What the Liver?!
Ever since I started taking
Why I started methotrexate
I was a latecomer to methotrexate. It was considered a new drug for rheumatoid arthritis (RA) when I was a teenager with juvenile rheumatoid arthritis more than 20 years ago. We debated whether I should try it—get out the big guns and zap the RA. But at the time, the increased blood tests and risk of liver damage were a deterrent and we decided to stay with different treatments.
When my RA stopped responding to the more traditional non-steroidal anti-inflammatory drugs about five years ago, my rheumatologist asked if I had ever tried methotrexate. It was the next best thing to try, so I anxiously began my new drug regimen with additional doses of prednisone and folic acid to make my liver happier.
Methotrexate for RA treatment
The major challenge with methotrexate is the potential for liver damage. Before I started the medication I did some research about these risks and my doctor explained that a daily folic acid supplement would help me to absorb the medication and assist my liver in processing it. I also reduced my alcohol intake to very little, as in a couple of drinks per year.
My experience with methotrexate
The medication started working after I had been taking it weekly for a month. One day I woke up and realized I felt a little better, then increasingly better with more time. However, almost immediately my liver enzyme levels (monitored through blood tests) began to rise. We dropped down my dosage a little and found a better balance between my liver health and my RA inflammation level.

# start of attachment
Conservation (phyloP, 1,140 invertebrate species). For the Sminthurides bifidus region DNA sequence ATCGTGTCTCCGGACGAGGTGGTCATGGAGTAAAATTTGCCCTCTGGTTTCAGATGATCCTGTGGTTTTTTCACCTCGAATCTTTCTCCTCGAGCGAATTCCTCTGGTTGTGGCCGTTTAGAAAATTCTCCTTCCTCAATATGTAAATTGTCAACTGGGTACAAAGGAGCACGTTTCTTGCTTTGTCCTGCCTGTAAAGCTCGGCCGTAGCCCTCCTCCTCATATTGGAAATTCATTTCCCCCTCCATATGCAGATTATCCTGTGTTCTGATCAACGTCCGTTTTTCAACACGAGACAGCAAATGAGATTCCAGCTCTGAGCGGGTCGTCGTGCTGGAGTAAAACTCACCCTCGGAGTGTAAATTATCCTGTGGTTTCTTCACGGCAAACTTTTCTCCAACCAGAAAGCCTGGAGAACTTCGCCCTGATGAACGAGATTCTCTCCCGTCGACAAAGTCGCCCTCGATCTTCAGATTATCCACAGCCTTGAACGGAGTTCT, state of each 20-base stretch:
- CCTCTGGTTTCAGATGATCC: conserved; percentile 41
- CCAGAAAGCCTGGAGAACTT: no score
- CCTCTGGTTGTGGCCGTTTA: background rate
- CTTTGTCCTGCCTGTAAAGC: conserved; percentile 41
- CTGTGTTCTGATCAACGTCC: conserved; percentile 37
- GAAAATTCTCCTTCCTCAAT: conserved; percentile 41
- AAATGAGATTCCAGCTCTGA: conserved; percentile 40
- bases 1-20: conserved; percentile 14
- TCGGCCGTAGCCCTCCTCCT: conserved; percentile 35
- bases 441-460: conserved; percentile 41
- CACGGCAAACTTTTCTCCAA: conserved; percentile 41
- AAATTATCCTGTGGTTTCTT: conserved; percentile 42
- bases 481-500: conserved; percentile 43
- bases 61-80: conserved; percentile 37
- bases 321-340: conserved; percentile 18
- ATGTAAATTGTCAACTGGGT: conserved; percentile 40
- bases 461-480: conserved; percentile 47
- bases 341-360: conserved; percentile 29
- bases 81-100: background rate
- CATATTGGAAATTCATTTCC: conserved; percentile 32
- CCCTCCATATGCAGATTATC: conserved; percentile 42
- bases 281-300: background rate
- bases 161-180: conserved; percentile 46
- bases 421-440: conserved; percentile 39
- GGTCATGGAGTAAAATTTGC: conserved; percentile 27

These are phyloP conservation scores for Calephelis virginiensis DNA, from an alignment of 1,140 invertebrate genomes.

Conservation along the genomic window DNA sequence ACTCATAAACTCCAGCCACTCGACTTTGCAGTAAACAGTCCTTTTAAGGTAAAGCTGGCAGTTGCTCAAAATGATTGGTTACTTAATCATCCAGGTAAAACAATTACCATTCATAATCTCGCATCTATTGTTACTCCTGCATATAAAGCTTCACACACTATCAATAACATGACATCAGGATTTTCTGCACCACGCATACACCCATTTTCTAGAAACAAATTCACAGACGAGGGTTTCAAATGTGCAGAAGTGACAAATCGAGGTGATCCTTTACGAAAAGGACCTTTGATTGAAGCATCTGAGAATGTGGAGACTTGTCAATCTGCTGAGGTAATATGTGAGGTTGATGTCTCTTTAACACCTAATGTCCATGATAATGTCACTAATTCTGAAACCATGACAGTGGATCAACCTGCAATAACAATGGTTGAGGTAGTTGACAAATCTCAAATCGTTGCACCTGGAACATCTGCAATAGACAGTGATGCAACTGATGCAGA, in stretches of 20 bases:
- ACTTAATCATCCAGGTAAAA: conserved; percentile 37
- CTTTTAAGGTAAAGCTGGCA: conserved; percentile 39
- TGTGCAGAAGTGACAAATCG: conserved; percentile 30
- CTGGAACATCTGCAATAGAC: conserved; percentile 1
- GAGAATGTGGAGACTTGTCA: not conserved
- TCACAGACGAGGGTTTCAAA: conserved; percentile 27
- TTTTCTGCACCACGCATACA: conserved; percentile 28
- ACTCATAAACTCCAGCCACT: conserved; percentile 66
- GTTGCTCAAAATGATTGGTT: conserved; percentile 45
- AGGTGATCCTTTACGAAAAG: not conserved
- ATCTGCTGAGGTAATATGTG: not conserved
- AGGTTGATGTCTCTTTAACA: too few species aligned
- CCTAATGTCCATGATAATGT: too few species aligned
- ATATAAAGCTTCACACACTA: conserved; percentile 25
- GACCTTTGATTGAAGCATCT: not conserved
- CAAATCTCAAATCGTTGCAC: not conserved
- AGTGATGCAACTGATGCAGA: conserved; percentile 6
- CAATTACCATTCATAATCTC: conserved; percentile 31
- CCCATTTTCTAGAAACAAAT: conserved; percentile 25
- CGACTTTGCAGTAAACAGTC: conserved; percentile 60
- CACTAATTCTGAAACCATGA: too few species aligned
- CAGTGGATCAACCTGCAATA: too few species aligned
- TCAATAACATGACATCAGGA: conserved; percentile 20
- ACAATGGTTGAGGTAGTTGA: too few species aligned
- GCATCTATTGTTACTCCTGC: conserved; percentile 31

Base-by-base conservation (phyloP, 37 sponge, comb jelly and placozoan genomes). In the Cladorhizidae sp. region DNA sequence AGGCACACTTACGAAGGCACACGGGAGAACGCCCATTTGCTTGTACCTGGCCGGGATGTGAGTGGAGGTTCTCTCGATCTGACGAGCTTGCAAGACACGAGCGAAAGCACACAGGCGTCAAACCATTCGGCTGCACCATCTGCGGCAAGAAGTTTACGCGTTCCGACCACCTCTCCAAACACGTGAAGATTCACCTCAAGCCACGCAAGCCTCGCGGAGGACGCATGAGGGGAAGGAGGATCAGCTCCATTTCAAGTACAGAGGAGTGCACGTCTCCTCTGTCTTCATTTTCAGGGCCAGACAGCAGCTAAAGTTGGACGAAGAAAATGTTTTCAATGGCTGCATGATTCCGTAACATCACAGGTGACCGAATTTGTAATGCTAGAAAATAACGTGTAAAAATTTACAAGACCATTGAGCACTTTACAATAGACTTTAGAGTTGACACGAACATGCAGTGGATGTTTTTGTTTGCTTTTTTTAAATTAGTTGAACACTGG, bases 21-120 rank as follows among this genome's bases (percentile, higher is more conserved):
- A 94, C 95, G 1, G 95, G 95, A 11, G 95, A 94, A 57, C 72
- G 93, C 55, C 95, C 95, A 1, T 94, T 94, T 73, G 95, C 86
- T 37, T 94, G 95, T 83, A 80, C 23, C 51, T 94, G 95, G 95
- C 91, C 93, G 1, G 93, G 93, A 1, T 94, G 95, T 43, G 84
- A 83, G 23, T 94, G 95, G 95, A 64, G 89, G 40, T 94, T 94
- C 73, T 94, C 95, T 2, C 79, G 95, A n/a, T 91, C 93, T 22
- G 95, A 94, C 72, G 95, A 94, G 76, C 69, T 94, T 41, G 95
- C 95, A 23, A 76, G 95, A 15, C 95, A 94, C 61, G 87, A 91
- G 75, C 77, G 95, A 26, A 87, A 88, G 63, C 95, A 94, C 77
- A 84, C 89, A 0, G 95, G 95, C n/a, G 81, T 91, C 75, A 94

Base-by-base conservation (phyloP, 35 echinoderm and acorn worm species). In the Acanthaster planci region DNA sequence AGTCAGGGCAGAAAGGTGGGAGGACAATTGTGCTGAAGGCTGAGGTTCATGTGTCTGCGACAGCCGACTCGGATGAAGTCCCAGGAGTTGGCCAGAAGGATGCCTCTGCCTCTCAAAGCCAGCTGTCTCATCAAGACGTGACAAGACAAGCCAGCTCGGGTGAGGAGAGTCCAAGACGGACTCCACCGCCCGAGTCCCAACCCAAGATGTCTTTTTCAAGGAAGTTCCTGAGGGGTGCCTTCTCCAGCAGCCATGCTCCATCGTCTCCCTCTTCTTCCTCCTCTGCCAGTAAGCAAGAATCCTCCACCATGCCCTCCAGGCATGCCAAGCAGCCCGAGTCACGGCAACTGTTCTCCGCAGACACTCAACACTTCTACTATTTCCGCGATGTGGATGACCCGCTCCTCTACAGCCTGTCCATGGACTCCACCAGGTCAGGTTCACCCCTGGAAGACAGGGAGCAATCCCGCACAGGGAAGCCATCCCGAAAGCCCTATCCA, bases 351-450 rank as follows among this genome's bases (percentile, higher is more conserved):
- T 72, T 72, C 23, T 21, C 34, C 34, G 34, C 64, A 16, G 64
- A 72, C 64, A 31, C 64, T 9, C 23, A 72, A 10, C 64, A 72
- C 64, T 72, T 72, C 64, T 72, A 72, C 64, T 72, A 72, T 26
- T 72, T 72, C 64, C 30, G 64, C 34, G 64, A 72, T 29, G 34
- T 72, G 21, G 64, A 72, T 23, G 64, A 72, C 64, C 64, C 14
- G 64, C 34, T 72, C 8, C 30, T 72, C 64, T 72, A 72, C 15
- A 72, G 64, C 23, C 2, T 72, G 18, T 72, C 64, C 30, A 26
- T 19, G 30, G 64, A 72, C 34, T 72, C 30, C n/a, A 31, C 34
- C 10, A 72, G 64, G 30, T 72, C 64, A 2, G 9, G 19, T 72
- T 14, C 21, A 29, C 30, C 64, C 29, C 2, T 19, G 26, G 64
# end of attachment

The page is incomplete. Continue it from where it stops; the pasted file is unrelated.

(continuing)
However, during the next several years my inflammation marker never reached normal and my liver enzymes have periodically flirted with danger. It’s this crazy conundrum of needing more medication to make a better dent against the RA versus risking liver damage. Obviously, neither of the choices are good.
More medication to treat RA or risk liver damage?
The typical guidance for RA is to treat the disease as aggressively as possible—go full tilt with medications and anything you can throw at it. The common wisdom is that the quicker you can stop the disease, the better you can prevent damage. But what is the practice for a case like mine that is many years in the making, where I already am coping with a great amount of joint damage and disability?
How do I fight the disease while balancing the potential consequences of seriously powerful medications? In my case, methotrexate is quickly becoming a short-term treatment as we weigh options between different medications.
Feeling controlled by my liver
One of the frustrating aspects of having to give up on an effective treatment is that I feel I’m being controlled by my liver. No matter how I tried to treat it well and baby it, my liver seems to have little tolerance for the drug. It holds all the cards—no matter about vitamins and drinking lots of water. It seems like a fictional character is controlling me because I can’t see it or even feel it.
Considering options for treatment
I have to admit, before starting on methotrexate I never much thought about my liver. Maybe this is payback for many years of ignorance and noninvolvement. If only I could talk to it; change its mind; maybe persuade it that certain drugs should be acceptable in extreme cases.
I fear stopping the methotrexate because maybe I’ll feel worse. Frankly, another drug may not work better. But on the flip side, I won’t know if I don’t try and it’s becoming increasingly clear that long term use of methotrexate will not be an option.
In the meantime, I’ll wait to take my next blood test and ponder the question: what the liver?!
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